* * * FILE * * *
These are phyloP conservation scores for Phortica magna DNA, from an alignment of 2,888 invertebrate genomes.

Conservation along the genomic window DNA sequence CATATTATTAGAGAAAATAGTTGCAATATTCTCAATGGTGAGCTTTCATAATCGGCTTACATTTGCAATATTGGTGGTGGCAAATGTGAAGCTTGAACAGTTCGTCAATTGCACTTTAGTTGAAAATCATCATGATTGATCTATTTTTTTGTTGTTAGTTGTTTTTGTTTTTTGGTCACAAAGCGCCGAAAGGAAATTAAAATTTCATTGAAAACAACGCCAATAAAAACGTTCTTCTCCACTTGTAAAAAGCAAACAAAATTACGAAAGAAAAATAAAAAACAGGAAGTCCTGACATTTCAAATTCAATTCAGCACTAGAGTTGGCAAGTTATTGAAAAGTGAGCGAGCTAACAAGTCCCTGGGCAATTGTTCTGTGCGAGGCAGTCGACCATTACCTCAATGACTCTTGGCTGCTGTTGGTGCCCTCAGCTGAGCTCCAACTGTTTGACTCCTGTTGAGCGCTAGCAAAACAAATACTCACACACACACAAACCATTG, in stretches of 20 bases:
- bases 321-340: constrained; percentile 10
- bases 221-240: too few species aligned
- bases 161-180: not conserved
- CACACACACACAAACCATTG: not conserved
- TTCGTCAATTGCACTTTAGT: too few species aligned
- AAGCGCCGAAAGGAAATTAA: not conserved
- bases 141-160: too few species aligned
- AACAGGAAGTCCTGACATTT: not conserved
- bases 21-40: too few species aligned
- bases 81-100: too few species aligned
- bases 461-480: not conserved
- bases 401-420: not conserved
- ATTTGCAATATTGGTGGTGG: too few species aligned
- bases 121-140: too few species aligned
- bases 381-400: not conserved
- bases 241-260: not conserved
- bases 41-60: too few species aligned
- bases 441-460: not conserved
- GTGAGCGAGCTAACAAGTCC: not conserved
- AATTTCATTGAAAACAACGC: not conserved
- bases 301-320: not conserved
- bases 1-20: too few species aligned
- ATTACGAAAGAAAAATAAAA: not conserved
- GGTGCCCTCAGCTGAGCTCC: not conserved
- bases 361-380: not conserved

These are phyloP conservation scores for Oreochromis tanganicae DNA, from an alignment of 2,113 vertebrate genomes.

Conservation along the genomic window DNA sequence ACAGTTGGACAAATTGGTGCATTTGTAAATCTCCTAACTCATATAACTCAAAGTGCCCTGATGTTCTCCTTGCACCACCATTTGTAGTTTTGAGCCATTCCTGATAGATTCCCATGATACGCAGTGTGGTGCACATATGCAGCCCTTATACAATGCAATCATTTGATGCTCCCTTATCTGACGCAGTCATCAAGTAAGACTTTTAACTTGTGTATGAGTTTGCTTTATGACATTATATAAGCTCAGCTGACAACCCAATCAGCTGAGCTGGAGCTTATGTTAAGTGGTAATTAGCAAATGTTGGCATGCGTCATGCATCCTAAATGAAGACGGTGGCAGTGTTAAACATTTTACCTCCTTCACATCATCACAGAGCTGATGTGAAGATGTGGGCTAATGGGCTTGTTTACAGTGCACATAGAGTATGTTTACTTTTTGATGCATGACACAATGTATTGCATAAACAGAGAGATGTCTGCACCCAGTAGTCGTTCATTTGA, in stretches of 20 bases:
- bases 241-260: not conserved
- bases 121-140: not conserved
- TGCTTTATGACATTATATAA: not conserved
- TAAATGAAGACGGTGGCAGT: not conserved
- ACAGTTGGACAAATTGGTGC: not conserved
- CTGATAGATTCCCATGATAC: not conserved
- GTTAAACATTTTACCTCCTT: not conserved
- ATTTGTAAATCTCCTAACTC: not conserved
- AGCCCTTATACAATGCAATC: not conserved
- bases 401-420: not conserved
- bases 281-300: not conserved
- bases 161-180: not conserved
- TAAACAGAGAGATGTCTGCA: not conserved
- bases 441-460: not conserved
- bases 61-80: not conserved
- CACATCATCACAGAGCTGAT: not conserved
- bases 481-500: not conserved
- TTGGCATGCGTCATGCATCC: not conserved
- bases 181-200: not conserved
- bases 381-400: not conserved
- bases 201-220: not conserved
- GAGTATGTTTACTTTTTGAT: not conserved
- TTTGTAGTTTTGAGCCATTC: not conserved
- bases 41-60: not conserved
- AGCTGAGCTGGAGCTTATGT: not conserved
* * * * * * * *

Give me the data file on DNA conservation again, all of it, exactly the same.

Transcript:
These are phyloP conservation scores for Phortica magna DNA, from an alignment of 2,888 invertebrate genomes.

Conservation along the genomic window DNA sequence CATATTATTAGAGAAAATAGTTGCAATATTCTCAATGGTGAGCTTTCATAATCGGCTTACATTTGCAATATTGGTGGTGGCAAATGTGAAGCTTGAACAGTTCGTCAATTGCACTTTAGTTGAAAATCATCATGATTGATCTATTTTTTTGTTGTTAGTTGTTTTTGTTTTTTGGTCACAAAGCGCCGAAAGGAAATTAAAATTTCATTGAAAACAACGCCAATAAAAACGTTCTTCTCCACTTGTAAAAAGCAAACAAAATTACGAAAGAAAAATAAAAAACAGGAAGTCCTGACATTTCAAATTCAATTCAGCACTAGAGTTGGCAAGTTATTGAAAAGTGAGCGAGCTAACAAGTCCCTGGGCAATTGTTCTGTGCGAGGCAGTCGACCATTACCTCAATGACTCTTGGCTGCTGTTGGTGCCCTCAGCTGAGCTCCAACTGTTTGACTCCTGTTGAGCGCTAGCAAAACAAATACTCACACACACACAAACCATTG, in stretches of 20 bases:
- bases 321-340: constrained; percentile 10
- bases 221-240: too few species aligned
- bases 161-180: not conserved
- CACACACACACAAACCATTG: not conserved
- TTCGTCAATTGCACTTTAGT: too few species aligned
- AAGCGCCGAAAGGAAATTAA: not conserved
- bases 141-160: too few species aligned
- AACAGGAAGTCCTGACATTT: not conserved
- bases 21-40: too few species aligned
- bases 81-100: too few species aligned
- bases 461-480: not conserved
- bases 401-420: not conserved
- ATTTGCAATATTGGTGGTGG: too few species aligned
- bases 121-140: too few species aligned
- bases 381-400: not conserved
- bases 241-260: not conserved
- bases 41-60: too few species aligned
- bases 441-460: not conserved
- GTGAGCGAGCTAACAAGTCC: not conserved
- AATTTCATTGAAAACAACGC: not conserved
- bases 301-320: not conserved
- bases 1-20: too few species aligned
- ATTACGAAAGAAAAATAAAA: not conserved
- GGTGCCCTCAGCTGAGCTCC: not conserved
- bases 361-380: not conserved

These are phyloP conservation scores for Oreochromis tanganicae DNA, from an alignment of 2,113 vertebrate genomes.

Conservation along the genomic window DNA sequence ACAGTTGGACAAATTGGTGCATTTGTAAATCTCCTAACTCATATAACTCAAAGTGCCCTGATGTTCTCCTTGCACCACCATTTGTAGTTTTGAGCCATTCCTGATAGATTCCCATGATACGCAGTGTGGTGCACATATGCAGCCCTTATACAATGCAATCATTTGATGCTCCCTTATCTGACGCAGTCATCAAGTAAGACTTTTAACTTGTGTATGAGTTTGCTTTATGACATTATATAAGCTCAGCTGACAACCCAATCAGCTGAGCTGGAGCTTATGTTAAGTGGTAATTAGCAAATGTTGGCATGCGTCATGCATCCTAAATGAAGACGGTGGCAGTGTTAAACATTTTACCTCCTTCACATCATCACAGAGCTGATGTGAAGATGTGGGCTAATGGGCTTGTTTACAGTGCACATAGAGTATGTTTACTTTTTGATGCATGACACAATGTATTGCATAAACAGAGAGATGTCTGCACCCAGTAGTCGTTCATTTGA, in stretches of 20 bases:
- bases 241-260: not conserved
- bases 121-140: not conserved
- TGCTTTATGACATTATATAA: not conserved
- TAAATGAAGACGGTGGCAGT: not conserved
- ACAGTTGGACAAATTGGTGC: not conserved
- CTGATAGATTCCCATGATAC: not conserved
- GTTAAACATTTTACCTCCTT: not conserved
- ATTTGTAAATCTCCTAACTC: not conserved
- AGCCCTTATACAATGCAATC: not conserved
- bases 401-420: not conserved
- bases 281-300: not conserved
- bases 161-180: not conserved
- TAAACAGAGAGATGTCTGCA: not conserved
- bases 441-460: not conserved
- bases 61-80: not conserved
- CACATCATCACAGAGCTGAT: not conserved
- bases 481-500: not conserved
- TTGGCATGCGTCATGCATCC: not conserved
- bases 181-200: not conserved
- bases 381-400: not conserved
- bases 201-220: not conserved
- GAGTATGTTTACTTTTTGAT: not conserved
- TTTGTAGTTTTGAGCCATTC: not conserved
- bases 41-60: not conserved
- AGCTGAGCTGGAGCTTATGT: not conserved